Gerry Wang: “Deals in Pipeline”

Editorial
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June 17, 2013

By Lori Ann LaRocco, “Dynasties of the Sea” Author, CNBC Sr. Talent Producer

The shipping industry is slowly getting back into investing vogue as global trade rebounds and LNG spot rates skyrocket. One company reaping the benefits of the upturn in the trade cycle is one of the world’s biggest container ship lessors, Seaspan (NYSE: SSW). Gerry Wang, CEO of the company said the industry is in the very early innings of the increase in container volumes, standing firmly by his prediction of a seven percent increase in 2013. “The U.S. is on the right footing. China is setting the tone for growth with its commitment to stabilization and a growing middle class, and while Europe is still a bit soft, sooner rather than later, maybe in about a year, things will normalize there and come back.”

Wang enthusically explained his optimism in the pick up of container volume in his signature matter-of-fact style, “One thing about the global economy is in good times or in bad, people still need products- for example, let’s say socks. Instead of buying the better quality, they opt for the lesser quality items. For me it’s all about volume, not the value inside the containers. What’s inside is less relevant to me.”

The company has almost doubled its fleet size since 2008 amidst one of the ugliest downturns in shipping history. Seaspan currently owns 69 ships and has another 10 on order. This is all part of Wang’s strategy to have the most energy efficient fleet out there. And it’s paying off- struggling container companies started leasing Seaspan’s new, more fuel-efficient larger ships, because their own vessels were costing too much to operate under the high cost of fuel.

Wang explained because there are not enough new modern efficient ships, the demand for such vessels is great, “The buzz word we say and hear constantly is Cost! Cost! Cost! And these new and bigger vessels can deliver that. Economically they make sense.” Wang said they are seeing a paradigm shift moving away from the smaller, less fuel efficient ships, to the larger, fuel efficient vessels. “This makes perfect fiscal sense, not only do you secure cost positions so in good times you can make money, but in bad times you can break even or lose less.”

And volumes according to Wang are expected to increase thanks to one new trend he sees developing in the freight market. “We are seeing more traditional dry bulk goods like wheat, corn and chemical products going through container ships now instead of freight vessels.” Wang said the reason for this is the allure of shipping smaller volumes of product. “It’s also faster, cleaner, safer and the delivery time is guaranteed versus dry bulk where they don’t move a vessel until they have larger shipments.” Wang expects Seaspan to continue taking market share away from the freight companies going forward.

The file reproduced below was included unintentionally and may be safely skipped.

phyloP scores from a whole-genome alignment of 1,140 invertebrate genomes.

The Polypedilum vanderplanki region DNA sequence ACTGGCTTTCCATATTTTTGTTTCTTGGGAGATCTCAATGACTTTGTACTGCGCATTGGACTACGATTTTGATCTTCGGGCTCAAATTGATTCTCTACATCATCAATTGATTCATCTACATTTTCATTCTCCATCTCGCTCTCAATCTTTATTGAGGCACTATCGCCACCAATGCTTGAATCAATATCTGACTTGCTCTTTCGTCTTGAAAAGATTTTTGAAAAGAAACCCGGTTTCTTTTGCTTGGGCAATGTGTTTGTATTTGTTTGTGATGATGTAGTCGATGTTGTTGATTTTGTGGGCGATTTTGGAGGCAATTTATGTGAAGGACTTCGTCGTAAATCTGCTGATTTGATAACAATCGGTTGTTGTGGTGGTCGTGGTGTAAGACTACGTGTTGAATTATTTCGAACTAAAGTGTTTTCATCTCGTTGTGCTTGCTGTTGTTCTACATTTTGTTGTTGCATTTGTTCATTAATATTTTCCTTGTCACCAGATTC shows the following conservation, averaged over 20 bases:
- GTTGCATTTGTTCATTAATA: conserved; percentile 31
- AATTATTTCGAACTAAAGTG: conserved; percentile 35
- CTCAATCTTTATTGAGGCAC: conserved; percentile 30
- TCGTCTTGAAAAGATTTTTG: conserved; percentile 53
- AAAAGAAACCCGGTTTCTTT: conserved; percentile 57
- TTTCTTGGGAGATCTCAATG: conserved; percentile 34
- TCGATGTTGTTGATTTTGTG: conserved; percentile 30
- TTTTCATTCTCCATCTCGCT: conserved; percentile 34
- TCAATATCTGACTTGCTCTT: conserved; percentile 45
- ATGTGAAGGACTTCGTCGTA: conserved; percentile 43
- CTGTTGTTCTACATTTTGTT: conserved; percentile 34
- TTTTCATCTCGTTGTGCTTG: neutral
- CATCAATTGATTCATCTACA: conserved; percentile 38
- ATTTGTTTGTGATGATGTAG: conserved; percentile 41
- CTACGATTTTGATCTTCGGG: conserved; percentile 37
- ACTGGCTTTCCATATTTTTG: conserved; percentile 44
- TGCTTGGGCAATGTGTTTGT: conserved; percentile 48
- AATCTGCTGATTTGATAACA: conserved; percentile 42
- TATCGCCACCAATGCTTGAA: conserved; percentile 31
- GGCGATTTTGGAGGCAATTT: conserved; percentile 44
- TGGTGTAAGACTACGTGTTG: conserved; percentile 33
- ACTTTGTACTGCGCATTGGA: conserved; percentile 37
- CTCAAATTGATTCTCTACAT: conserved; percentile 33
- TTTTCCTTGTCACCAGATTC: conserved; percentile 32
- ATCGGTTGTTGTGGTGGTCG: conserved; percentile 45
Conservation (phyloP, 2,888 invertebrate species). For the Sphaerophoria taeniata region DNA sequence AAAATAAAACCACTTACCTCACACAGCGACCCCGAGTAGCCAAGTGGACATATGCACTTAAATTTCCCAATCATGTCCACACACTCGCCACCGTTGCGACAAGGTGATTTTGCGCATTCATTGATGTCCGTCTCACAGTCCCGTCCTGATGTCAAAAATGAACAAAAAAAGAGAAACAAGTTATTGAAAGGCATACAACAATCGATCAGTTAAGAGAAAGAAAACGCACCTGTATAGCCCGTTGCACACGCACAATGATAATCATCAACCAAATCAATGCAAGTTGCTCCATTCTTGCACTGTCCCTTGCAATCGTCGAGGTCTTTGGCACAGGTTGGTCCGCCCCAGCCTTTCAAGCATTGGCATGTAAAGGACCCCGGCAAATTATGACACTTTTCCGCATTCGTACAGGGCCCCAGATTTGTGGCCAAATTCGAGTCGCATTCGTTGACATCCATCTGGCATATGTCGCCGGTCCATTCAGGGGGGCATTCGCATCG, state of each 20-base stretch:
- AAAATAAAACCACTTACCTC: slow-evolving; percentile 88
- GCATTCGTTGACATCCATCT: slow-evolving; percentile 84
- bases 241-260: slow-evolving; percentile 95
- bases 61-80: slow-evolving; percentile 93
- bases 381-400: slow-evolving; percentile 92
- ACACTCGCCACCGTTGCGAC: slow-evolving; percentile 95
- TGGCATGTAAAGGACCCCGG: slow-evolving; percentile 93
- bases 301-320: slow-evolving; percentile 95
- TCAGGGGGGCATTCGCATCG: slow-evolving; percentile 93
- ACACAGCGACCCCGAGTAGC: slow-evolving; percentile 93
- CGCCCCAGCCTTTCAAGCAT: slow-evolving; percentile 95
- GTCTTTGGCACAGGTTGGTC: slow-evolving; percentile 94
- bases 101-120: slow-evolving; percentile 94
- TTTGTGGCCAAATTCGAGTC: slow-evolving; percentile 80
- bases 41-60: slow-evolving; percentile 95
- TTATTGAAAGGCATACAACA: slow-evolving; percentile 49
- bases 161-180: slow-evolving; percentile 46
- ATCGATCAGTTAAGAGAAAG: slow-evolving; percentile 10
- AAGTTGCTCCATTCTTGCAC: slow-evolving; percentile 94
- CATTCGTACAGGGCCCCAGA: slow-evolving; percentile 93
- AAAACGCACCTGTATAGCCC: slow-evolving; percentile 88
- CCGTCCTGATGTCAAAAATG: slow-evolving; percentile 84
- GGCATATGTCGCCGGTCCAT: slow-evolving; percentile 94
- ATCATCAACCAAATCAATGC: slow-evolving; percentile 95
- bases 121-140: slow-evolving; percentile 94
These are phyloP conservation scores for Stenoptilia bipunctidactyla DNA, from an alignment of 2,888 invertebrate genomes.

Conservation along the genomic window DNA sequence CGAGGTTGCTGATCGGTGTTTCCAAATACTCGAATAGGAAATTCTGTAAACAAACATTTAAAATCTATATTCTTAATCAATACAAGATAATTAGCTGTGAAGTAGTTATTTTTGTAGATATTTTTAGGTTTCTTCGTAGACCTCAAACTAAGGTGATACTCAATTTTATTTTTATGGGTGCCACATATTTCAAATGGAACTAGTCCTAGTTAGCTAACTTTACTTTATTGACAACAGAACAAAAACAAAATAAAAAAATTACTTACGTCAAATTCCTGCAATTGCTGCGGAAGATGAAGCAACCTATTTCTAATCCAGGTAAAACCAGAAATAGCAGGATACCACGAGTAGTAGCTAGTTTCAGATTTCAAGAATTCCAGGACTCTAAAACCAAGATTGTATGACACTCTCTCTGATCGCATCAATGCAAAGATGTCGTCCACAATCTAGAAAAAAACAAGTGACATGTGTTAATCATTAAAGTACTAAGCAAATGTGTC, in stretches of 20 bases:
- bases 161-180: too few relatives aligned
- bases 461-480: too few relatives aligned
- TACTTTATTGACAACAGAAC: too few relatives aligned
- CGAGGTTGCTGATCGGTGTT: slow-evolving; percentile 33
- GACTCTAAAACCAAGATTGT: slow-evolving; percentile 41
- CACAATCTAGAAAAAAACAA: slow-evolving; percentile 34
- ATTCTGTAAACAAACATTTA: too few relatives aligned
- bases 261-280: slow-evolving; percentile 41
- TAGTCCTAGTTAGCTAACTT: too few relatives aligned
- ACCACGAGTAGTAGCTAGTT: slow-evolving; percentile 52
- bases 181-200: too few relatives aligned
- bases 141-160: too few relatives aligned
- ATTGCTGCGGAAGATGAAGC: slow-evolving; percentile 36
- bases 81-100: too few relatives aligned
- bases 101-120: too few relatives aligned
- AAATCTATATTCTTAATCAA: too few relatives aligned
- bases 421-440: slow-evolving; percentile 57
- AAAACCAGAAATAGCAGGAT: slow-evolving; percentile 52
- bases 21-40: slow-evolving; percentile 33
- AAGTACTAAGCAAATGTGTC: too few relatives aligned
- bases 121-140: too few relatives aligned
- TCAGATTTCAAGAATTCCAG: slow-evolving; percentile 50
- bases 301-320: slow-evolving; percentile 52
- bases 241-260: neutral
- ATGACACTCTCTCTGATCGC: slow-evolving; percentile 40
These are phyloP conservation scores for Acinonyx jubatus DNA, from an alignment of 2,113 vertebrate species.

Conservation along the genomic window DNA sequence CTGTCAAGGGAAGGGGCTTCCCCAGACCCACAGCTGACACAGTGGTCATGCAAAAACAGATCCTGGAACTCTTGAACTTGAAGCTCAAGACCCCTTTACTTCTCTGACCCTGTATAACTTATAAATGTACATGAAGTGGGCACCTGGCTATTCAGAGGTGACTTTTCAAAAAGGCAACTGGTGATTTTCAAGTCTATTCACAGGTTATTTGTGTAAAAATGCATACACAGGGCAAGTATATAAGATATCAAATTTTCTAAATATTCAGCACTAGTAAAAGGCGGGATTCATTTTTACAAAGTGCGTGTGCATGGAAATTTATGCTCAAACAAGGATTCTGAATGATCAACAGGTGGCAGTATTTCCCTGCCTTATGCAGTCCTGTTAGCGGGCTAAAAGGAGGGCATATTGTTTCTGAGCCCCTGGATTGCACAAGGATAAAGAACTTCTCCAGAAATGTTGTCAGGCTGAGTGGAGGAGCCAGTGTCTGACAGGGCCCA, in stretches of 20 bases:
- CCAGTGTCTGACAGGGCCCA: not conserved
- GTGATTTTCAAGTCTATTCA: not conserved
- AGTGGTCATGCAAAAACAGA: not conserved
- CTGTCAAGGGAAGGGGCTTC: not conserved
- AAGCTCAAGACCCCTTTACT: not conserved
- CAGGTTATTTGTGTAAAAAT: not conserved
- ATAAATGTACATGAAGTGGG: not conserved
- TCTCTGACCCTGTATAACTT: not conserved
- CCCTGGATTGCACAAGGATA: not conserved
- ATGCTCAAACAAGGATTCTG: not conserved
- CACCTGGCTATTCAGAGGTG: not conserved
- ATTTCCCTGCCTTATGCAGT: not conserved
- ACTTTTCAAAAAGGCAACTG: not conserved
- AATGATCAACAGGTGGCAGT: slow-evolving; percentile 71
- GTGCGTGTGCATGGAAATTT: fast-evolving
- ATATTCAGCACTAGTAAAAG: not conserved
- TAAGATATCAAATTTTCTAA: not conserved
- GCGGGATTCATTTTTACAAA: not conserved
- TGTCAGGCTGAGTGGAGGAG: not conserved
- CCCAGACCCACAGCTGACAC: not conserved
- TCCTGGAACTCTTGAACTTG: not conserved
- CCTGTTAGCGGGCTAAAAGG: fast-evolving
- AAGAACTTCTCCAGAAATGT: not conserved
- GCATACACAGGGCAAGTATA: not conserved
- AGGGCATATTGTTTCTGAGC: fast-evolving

While the industry is picking up, there are possible storm clouds Wang is watching carefully. “Because we borrow money from banks, we are watching how and when the U.S. Federal Reserve unwinds its balance sheet. From the spectator of the yield curve we are wondering if we should lock up interest rates or not on a larger proportion of our borrowings. The yield curve is a big deal for us.” he said with caution in this voice, “While I don’t think the QE will slow down in a hurry, for a leasing company managing our cost of capital is a big deal. As of now, we are approximately 80% hedged on our existing borrowings, providing significant cash flow stability, however we have not pulled the trigger and locked in rates on our unhedged borrowings. We are waiting to see what happens.”

With business booming, Wang predicts acquisitions are on the horizon. “For sure, you’ll see more growth from us. We do have deals in the pipelines and once those deals are closed and they can be announced, you will be the first to know. I am optimistic there will be a couple of deals at least to be concluded at the end of the year.” he said with conviction, “You will see us do more deals and we’ll become a more and more prominent force in our industry. We will become a GECAS and ILFS in our sector. We are already the largest but we will continue to grow. My goal is for Seaspan to become truly the leading player in the space and we are on the right track to do that.”

Article by, Lori Ann LaRocco, author of Dynasties of the Sea: The Shipowners and Financiers Who Expanded the Era of Free Trade

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